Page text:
Exploring Scoresbysund, East Greenland


Scoresbysund, East Coast of Greenland 12/9-3/10-2017

A loud crack suddenly breaks through the great silence. It is the powerful sound of an iceberg that just started calving.

Here, at the remote east-coast of Greenland, we explore some of the most picturesque fjords and make landings in the area of Scoresbysund which is one of the largest and longest fjord systems in the world.

Together with co-guide and expedition leader Eirik Grønningsæther,
I am here guiding for Joshua Holko and Daniel Bergmann.

Our home for the photo expedition is the beautiful three masted schooner Rembrandt Von Rijn.

This 147ft steel boat was built in 1924 as a fishing lugger and has also had a career as a coastal trading vessel. Today, she is used for cruises in the Arctic and is a very comfortable ship to live on.

The magnificent scenery surrounding us, while cruising our way through the fascinating fjords, varies a lot throughout the days.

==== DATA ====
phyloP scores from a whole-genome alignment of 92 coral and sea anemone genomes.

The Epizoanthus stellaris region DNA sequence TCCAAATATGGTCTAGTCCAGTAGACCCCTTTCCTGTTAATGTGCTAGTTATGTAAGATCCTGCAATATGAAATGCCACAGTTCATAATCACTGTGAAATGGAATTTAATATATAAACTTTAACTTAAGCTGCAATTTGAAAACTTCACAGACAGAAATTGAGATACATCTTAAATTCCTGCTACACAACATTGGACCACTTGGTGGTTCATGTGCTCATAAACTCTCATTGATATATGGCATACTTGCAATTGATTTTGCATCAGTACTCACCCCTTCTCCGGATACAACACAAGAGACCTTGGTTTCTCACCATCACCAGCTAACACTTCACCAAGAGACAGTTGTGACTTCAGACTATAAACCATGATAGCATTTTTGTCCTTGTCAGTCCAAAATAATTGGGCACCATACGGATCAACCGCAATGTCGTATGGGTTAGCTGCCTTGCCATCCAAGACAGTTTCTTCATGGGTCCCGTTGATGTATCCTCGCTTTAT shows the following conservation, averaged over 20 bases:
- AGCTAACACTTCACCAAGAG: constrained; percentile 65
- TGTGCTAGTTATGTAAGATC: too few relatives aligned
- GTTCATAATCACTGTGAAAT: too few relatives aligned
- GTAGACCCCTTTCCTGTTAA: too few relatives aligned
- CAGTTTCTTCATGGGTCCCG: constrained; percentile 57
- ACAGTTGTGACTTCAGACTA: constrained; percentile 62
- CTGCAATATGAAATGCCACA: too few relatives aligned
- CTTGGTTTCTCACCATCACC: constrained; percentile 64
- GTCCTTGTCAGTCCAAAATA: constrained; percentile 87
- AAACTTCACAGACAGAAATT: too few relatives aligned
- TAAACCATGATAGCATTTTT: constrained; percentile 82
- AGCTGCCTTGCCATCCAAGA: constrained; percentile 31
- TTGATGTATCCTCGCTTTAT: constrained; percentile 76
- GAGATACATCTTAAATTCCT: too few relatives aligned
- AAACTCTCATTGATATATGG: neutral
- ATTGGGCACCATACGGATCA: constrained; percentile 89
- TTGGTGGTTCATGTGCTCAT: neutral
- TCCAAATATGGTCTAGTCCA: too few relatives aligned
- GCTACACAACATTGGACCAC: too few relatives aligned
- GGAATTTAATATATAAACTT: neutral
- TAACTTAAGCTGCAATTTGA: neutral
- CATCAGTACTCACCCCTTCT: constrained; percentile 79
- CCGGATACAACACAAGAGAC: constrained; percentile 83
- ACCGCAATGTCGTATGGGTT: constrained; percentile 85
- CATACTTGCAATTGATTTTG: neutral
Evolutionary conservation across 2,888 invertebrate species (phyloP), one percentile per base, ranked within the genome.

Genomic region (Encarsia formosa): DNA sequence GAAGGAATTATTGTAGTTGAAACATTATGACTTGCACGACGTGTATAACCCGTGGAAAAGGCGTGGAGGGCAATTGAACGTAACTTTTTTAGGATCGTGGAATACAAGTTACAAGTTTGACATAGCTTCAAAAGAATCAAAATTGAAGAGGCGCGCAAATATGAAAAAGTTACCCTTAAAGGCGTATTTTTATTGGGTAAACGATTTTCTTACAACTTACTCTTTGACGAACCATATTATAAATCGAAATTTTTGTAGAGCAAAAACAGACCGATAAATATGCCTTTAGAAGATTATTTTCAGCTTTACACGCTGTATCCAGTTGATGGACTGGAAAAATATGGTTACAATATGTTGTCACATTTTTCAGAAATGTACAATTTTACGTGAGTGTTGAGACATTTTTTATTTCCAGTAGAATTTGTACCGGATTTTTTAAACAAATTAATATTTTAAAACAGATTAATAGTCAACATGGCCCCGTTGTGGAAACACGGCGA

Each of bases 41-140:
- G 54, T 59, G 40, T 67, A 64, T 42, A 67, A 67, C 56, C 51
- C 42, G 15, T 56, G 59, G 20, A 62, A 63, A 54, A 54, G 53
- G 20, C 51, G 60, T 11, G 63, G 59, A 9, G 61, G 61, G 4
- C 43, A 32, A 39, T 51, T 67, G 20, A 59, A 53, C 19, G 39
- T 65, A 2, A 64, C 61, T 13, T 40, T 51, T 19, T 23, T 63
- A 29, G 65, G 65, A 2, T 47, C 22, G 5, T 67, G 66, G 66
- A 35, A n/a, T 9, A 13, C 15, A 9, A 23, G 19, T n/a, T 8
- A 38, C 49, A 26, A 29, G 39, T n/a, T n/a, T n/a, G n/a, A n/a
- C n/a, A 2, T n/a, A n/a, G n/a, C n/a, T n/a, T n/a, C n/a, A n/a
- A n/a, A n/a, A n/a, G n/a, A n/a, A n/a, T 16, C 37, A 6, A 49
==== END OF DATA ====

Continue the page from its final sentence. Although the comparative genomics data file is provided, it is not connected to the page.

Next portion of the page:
Light and weather conditions are ever changing, and so is the big variety of icebergs. With their many different patterns, forms and sizes, each of them has its own unique look.

On lookout for possible polar bear or musk ox encounters, I observe a small musk ox family through the binoculars. A wonderful sight it is to see these massive animals peacefully eating on the colourful tundra.

In charge of the safety of the photographer group, we survey the area while the photographers fully can concentrate on their work.

The stunning landscape I am fortunate to experience is much more colourful than I ever expected.

This soon to be changed when the snowy days arrive, silently turning both mountains and tundra into a majestic white fairy tale set up.

Remote wilderness with exciting fjord systems, breathtaking mountain formations and fascinating geology. A place with pure wild nature where the silence is as enormous as the magnificent landscape.

No wonders the vast east coast of Greenland is such a highly appreciated place among nature lovers and remoteness seekers.

Myself being one of them :-)

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